I thought this note beside a painting might help to explain that dichotomy:

Hopper was a lifelong realist, committed to deriving his pictorial ideas from observed reality. His aim, however, was not to record outward appearances but to use his observations…as vehicles…to portray his inner life. Asked once what he was trying to achieve in a painting, he answered, “I’m after ME.”

Some favorite Hopper sketches in the show (click to enlarge):










While at the Whitney we also visited American Legends: From Calder to O’Keefe (more Hopper…Yay! and some wonderfully whimsical Calder circus sculptures made of wire and miscellaneous detritus), then we went quickly through Robert Indiana: Beyond LOVE (meh).

Next we walked to MoMA where we met Shirley and went to the member’s preview day for Magritte: Mystery of the Ordinary.  None of us loved the Magritte. My favorite work in the show referenced painters painting, especially Clairvoyance where the artist’s still life setup is an egg but he’s painting a bird. While Shirley and Pat went off to sketch from paintings in the shows they’d already seen, I enjoyed American Modern: Hopper to O’Keefe show (Yay! even more Hopper!)

Sleeping Guy at MoMa, NY, pencil and watercolor, 7x5.5"
Sleeping Guy at MoMa, NY, pencil and watercolor, 7×5.5″

Finally, exhausted, I found Shirley sketching in a comfy chair beside the man above who was sound asleep. I drew him while she finished her sketch. Then we had dinner at a diner and walked to the Society of Illustrators for figure drawing.

Figure Drawing Ink and watercolor wash Landscape New York Outdoors/Landscape People Sketchbook Pages Urban Sketchers

New York City Part 2: Battery Park, Statue of Liberty, Ellis Island and Figures al Fresco

Battery Park, Statue of Liberty, Ellis Island, ink and watercolor, 5.5x7.5"
View from Battery Park, Statue of Liberty, Ellis Island, ink and watercolor, 5.5×7.5″

My first morning in Manhattan I woke to sun streaming through the trees and hurried to get ready for a day of sketching in Battery Park with Shirley Levine and Pat Gaignat. Above is my first sketch of the day: the view from Battery Park of the Statue of Liberty and Ellis Island, where my grandfathers first arrived in the U.S. from Russia. It seemed like a perfect way to mark my arrival too.

Pat had created a multi-media iBook titled “Way to Go, Jana!” with directions for finding my way to the park at the other end of Manhattan. I downloaded it to my iPhone and headed out the door.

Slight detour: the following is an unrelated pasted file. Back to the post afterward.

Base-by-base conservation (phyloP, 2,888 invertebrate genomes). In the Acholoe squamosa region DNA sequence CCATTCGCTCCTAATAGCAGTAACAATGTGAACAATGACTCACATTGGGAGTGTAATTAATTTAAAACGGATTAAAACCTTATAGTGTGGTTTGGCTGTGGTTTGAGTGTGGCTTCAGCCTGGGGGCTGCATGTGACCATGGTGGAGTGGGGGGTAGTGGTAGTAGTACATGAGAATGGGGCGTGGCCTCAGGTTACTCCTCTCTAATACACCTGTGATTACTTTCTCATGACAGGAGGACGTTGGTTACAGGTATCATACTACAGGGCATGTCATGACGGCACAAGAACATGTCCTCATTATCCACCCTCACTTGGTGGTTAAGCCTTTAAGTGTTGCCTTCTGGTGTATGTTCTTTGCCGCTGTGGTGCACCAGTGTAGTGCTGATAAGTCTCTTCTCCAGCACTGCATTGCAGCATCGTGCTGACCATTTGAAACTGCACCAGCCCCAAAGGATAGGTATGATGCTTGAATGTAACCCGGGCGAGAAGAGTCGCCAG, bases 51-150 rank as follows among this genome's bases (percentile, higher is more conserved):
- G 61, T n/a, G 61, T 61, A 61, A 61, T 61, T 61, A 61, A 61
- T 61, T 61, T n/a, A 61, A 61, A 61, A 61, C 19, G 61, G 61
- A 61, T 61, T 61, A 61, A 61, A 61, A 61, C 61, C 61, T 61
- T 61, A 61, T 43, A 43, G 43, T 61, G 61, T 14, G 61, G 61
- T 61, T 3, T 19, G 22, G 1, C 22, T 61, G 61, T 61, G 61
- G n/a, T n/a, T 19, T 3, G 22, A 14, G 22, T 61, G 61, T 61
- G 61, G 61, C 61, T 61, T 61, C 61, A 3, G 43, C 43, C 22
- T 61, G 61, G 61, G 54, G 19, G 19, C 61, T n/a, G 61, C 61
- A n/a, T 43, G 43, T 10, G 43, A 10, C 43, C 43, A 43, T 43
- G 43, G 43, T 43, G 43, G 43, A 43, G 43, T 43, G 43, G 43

At my first intersection I stepped off the curb at a green light and BAM! a truck hit a motorcycle right in front of me. The bike went down but the rider didn’t seem injured. The drivers began their negotiations and I scurried across the street.

Below are a couple of screenshots from Pat’s e-book that I literally would have been lost without!

Pat's guide map page
Pat’s guide map page
Pat's guide  featuring Shirley with video and audio instructions
Pat’s guide starring Shirley

In the afternoon we joined a dozen artists on benches around a small plaza for the start of “Figures al Fresco,” a weekly, free, clothed figure-drawing session sponsored by the city, complete with teacher. She drove up in an electric cart filled with art supplies to use during the session, including drawing boards, paper pads, watercolors, charcoal and pencils. I did most of my figure drawings on a newsprint pad from the cart. The last one (below) I did in my journal with my new Pentel Tradio Stylo water-soluble pen and a water brush.

Battery Park Figure Sketching, ink, 7.5x5.5"
Battery Park Figure Sketching, ink, 7.5×5.5″

John, the model was excellent, with many interesting poses that simulated working in fields and other kinds of manual labor. The teacher requested he remove his shoes so we could draw his feet. He took off the shoes, but wouldn’t remove his socks.

Me sketching in Battery Park
Pat’s photo of me sketching in Battery Park

When the session ended at 4:30,  in a hurry I returned my drawing pad to the cart, forgetting to remove my sketches. Then I joined Pat to walk the High Line, a public park built on a former elevated railroad line, as part of our journey back uptown.

You can see Shirley’s drawings here and Pat’s here. Shirley’s figure drawings show such sensitivity for the human form and Pat’s work is strong and unique. She draws on an iPad using a digital tool meant for drawing and filling shapes, not making lines. It seems extra challenging to me, but gives her line work a really dynamic look.

One funny thing about Pat who I only knew through our blogs…I didn’t realize until I saw her gentle face that I had pictured her looking the way she draws people, with thick, edgy, sharp, black outlines!

To be continued….